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Analyzing North Korean Malware – Joanap/Brambul Dropper

Analyzing North Korean Malware – Joanap/Brambul Dropper

So you may have heard that the FBI have linked three strains of malware to a North Korean cybercrime group known as Lazarus (or HIDDEN COBRA, take your pick). The first strain is a Dropper (which is what I will be analyzing in this post) that contains two DLL’s (these are the other two strains):

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Analyzing a MuddyWater APT Sample

Analyzing a MuddyWater APT Sample

I recently had an extremely long plane trip, so I thought what better way to spend it then analyzing an extremely obfuscated, multi stage VBS/Powershell Backdoor? (Part 2 of the Graftor analysis was in the process of being written up, so I decided to focus my efforts on something that didn’t require an internet connection).

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(Part 2): (Brief) Analysis of (Not) Adware.Graftor

(Part 2): (Brief) Analysis of (Not) Adware.Graftor

If you haven’t read Part 1, this part might be a bit confusing  Upon further analysis and some cross referencing, I soon realized that the sample I was analyzing (at least the svchost injected process) was in fact a variant of Tofsee, rather than an adware variant of Graftor, I will explain why further on 🙂 I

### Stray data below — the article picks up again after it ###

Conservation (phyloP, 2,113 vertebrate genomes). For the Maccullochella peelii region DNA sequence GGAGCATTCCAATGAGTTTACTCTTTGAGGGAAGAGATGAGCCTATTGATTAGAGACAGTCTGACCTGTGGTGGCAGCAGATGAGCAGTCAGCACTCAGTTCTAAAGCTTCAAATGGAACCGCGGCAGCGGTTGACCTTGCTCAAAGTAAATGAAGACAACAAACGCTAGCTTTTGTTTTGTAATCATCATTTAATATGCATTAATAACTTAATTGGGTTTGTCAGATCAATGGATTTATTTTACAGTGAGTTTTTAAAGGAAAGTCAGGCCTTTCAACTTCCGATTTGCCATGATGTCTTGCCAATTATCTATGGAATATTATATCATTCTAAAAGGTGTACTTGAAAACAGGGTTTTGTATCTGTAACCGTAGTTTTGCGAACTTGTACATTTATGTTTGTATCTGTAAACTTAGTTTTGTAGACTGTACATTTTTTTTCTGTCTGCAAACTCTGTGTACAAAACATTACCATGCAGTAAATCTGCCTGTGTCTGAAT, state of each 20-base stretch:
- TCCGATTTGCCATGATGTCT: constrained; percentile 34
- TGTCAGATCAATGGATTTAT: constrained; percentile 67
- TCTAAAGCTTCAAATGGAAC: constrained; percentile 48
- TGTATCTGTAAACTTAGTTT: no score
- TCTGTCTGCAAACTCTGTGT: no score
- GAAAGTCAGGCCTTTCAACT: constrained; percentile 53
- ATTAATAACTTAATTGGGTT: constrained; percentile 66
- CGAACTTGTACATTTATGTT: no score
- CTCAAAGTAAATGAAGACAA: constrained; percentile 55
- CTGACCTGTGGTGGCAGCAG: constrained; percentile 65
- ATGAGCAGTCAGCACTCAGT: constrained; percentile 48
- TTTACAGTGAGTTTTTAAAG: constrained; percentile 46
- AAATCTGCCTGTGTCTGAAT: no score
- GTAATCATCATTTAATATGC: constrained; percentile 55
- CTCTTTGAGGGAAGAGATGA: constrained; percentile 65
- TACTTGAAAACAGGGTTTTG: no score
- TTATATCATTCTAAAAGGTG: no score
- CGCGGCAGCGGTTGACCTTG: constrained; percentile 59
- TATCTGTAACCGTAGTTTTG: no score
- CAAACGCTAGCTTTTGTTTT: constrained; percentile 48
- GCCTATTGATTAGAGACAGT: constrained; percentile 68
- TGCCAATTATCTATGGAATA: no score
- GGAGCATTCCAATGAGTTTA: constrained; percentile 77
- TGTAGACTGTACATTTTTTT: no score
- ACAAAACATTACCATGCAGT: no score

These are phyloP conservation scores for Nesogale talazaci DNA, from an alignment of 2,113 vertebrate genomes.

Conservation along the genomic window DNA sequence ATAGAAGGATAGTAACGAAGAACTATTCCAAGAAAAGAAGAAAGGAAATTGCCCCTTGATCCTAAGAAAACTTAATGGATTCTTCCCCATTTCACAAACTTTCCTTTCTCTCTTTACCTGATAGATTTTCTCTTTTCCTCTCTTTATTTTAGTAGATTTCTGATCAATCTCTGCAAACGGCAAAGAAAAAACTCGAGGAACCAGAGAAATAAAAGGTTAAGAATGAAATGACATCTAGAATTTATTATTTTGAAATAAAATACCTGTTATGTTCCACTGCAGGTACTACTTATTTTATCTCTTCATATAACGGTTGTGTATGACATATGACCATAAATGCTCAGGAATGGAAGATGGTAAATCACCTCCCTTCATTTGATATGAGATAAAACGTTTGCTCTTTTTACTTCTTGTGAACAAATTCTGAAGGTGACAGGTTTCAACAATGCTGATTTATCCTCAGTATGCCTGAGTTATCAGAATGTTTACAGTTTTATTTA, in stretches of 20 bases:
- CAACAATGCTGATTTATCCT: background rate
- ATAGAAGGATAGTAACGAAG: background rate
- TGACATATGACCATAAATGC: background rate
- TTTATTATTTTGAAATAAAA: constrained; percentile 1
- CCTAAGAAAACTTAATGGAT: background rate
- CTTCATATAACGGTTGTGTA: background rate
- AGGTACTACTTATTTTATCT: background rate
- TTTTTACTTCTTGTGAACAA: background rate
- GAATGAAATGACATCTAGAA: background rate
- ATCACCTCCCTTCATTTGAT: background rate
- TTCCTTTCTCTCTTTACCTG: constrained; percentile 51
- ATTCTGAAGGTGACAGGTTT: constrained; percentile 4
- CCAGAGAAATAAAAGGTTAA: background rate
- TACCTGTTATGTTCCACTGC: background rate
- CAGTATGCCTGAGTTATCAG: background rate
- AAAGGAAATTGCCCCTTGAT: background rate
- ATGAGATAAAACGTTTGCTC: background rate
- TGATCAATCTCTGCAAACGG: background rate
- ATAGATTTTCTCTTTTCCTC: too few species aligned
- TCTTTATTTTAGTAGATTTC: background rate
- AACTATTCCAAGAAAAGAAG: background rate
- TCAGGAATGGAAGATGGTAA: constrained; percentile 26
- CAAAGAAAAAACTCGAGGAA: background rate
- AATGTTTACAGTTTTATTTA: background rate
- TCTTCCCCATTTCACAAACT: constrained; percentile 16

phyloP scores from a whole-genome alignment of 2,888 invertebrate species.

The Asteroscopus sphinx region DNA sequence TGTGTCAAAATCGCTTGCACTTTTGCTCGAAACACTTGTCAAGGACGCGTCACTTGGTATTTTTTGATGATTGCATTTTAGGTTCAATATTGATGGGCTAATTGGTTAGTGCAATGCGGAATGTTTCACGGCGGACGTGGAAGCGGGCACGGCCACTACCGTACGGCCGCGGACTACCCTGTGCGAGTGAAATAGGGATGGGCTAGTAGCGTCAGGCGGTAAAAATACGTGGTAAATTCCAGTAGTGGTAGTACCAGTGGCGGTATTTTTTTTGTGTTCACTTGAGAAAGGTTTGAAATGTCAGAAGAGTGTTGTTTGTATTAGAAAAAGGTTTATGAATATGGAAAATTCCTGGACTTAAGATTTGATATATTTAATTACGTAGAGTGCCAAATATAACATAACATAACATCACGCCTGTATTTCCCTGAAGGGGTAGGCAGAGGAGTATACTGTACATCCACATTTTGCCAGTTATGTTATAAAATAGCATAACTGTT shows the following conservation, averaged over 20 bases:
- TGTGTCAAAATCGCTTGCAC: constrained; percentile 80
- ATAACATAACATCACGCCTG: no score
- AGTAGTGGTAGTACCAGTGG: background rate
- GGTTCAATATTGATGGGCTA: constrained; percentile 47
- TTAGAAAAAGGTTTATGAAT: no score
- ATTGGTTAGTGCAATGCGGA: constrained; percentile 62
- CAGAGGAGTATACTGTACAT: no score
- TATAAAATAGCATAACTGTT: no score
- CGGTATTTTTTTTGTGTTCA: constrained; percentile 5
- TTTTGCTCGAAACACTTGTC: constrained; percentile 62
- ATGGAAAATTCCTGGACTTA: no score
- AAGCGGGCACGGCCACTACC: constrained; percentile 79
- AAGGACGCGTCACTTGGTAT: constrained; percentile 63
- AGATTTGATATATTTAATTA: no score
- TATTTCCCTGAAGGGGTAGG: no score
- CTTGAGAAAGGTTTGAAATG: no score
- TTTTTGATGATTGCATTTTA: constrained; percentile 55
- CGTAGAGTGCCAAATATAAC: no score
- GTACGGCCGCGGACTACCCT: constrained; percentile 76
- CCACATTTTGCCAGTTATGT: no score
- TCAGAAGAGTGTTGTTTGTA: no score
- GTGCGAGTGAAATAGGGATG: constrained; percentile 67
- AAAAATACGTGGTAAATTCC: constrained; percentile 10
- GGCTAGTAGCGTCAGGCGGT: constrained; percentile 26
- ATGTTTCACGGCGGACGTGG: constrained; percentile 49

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(Part 1): Analysis of Adware.Graftor

(Part 1): Analysis of Adware.Graftor

Trying to keep up with regular posts, I found another malicious sample on VirusBay recently that I was quite interested in analyzing, mainly because it was 14.3 Megabytes large. Unless it was written in Python and compiled, I had no idea what it could be – so let’s find out! – As this malware randomized

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Analysis of an Emotet Downloader

Analysis of an Emotet Downloader

I recently found a sample of an Emotet Downloader that I downloaded from VirusBay and I had yet to examine it, so I decided that this post would be an analysis of the Downloader. This file is still available on VirusBay, and I highly suggest creating an account there if you are interested in Malware Analysis or

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Reverse Engineering CannibalRAT

Reverse Engineering CannibalRAT

Today we will be reversing some compiled Python malware – which in my opinion is one of the easiest things to reverse back into understandable code. We will be using IDA Pro (The free version – version 5), UPX, PEStudio, Python and a Python module called “Uncompyle6” which allows us to convert .pyc byte code

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